When students at Stony Brook University, a flagship campus in the State University of New York system, returned to school in August, they discovered a truck-sized green-and-white box had been installed behind Roth Food Court. The colorful box is actually a shipping container that has been repurposed to hydroponically grow crops year-round.
The Leafy Green Machine (a.k.a. LGM) will supply campus dining services with high-quality specialty greens. The box was developed and built by Boston-based Freight Farms. The Stony Brook site marks Freight Farms’ second school installation—its first unit was rolled out to a high school in downtown Boston in 2013.
Sodexo, Stony Brook’s new dining services provider, proposed the plan as part of its initial proposal to campus dining early in 2015. “Our team had been looking for a dining partner with the same vision as us: reducing our carbon footprint, sourcing locally and sourcing organically,” says James O’Connor, director of sustainability & transportation operations for the 25,000-student university.
Campus administration, including University President Samuel Stanley and the school’s senior leadership team, were very interested in setting up a pilot project. The farm-in-a-box mission dovetailed with Stony Brook’s ranking as the country’s fourth most environmentally responsible college in 2015 in a survey by The Princeton Review.
A Look Inside
Stony Brook’s LGM consists of an insulated shipping container—a standard 40-by-8-by-9.5 foot size—equipped to produce high volumes of hydroponic greens. Just inside the door is a workstation where seedlings are planted and transplanted. The walls hold nutrient-dispensing containers. The majority of the space is occupied by rows of vertical growing towers, which can hold up to 4,500 plants. A 43-gallon water tank under the worktable supplies water to seedlings, while further back a 137-gallon tank trickles nutrient-rich water through the vertical towers to reach root systems.
Day-to-day operations are handled by Sodexo Manager of Campus Dining at Roth Food Court David Schmitz, plus two student employees, Kylie Campanelli and Chad Marvin. The students each log up to 20 hours a week to handle growing, transplanting and harvesting of the greens.
“Daily tasks involve seeding trays, transplanting seedlings into the growing towers, mixing nutrients and monitoring nutrient levels,” Schmitz says. “The students also do a lot of sanitizing and cleaning to keep the environment sterile.”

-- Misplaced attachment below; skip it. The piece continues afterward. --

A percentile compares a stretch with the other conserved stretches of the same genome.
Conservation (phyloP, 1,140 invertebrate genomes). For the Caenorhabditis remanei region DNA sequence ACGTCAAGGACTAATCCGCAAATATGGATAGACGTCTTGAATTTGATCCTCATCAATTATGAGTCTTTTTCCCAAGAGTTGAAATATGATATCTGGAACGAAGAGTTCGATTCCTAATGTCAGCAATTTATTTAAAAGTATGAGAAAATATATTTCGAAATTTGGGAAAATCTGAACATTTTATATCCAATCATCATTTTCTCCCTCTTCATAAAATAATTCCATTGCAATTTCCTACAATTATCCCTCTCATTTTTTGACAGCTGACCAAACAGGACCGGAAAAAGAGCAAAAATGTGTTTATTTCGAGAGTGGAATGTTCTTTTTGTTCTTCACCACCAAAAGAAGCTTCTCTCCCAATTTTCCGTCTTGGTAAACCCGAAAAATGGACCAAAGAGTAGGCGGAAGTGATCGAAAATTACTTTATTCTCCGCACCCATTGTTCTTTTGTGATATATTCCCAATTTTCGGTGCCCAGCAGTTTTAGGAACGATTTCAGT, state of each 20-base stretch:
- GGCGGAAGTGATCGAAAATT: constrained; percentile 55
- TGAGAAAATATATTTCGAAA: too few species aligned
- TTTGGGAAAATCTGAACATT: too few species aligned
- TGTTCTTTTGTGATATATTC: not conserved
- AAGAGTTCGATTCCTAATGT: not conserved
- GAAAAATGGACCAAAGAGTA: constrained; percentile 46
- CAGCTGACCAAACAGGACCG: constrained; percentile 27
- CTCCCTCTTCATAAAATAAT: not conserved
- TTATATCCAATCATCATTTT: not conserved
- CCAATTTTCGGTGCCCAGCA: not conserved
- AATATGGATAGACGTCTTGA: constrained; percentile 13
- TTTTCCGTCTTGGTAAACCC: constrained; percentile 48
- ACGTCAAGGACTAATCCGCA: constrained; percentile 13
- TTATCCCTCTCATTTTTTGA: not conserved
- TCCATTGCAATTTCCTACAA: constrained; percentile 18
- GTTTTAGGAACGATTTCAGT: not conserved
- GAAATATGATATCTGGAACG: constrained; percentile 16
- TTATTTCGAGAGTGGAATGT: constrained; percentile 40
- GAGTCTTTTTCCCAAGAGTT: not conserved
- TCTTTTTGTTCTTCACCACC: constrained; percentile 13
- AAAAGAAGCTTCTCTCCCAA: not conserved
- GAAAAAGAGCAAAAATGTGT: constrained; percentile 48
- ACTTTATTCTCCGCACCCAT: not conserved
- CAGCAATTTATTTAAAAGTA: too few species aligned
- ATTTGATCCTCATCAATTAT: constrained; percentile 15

Everything about Stony Brook’s farm-in-a-box is high-tech. Nutrients are delivered to roots via a computer-controlled drip irrigation system. A smartphone app allows Schmitz and his team to monitor and adjust settings as needed.
Light is provided via high-efficiency LEDs, whose intense red and blue hues serve as (deep purple) sunlight. The lights automatically cycle on and off to simulate day and night.
Since October, Stony Brook’s high-tech farmers have been delivering about 500 heads of fresh bibb lettuce per week—the equivalent to the yield of one acre on a traditional farm—to the Roth Food Court.
Produce from the farm-in-a-box will help offset food costs at four campus dining facilities. “The lettuce we’re growing is not only be much fresher but also higher quality—and grown only steps away from the kitchen,” Schmitz says.
The team’s first semester crop centered on bibb and red oak leaf lettuces. The LGM can also grow romaine, butterhead and delicate lola rosa lettuces, brassicas such as kale and Swiss chard, as well as arugula, parsley, basil, oregano and mint, to name a few.
Paying for Itself
The system’s initial cost tallied about $89,000, a price tag that included the container, delivery, setup and the first set of growing supplies. The highly efficient farm-in-a-box is expected to be a cost-neutral project.
“The system requires 90 percent less water than an outdoor farm would require, plus it will operate year-round regardless of outside temperatures,” O’Connor says.
Freight Farms estimates average the unit’s annual expenses at about $13,000 per year, including electricity, water, packaging and growing supplies. The system consumes about 80 kilowatt-hour (kwh) of energy per day, or around 30,000 kwh annually—about the same energy amount used by two households.
The Leafy Green Machine pilot project was introduced at SUNY’s annual Sustainability Conference, hosted by Stony Brook in October for New York’s 64 state universities. But more importantly, the green and-white painted farm has captured the hearts of Stony Brook students.
“Gauging from their reactions, our students will take this to the next level,” Schmitz says. “They’re the ones who will make a difference going forward. They are excited by the LGM’s possibilities.”
“Instead of just talking about sustainability issues, the LGM provides a hands-on solution,” says Caroline Katsiroubas, Freight Farms community manager. “And once students graduate, they may be inspired to bring similar growing technologies to other places, or perhaps start their own farming business.”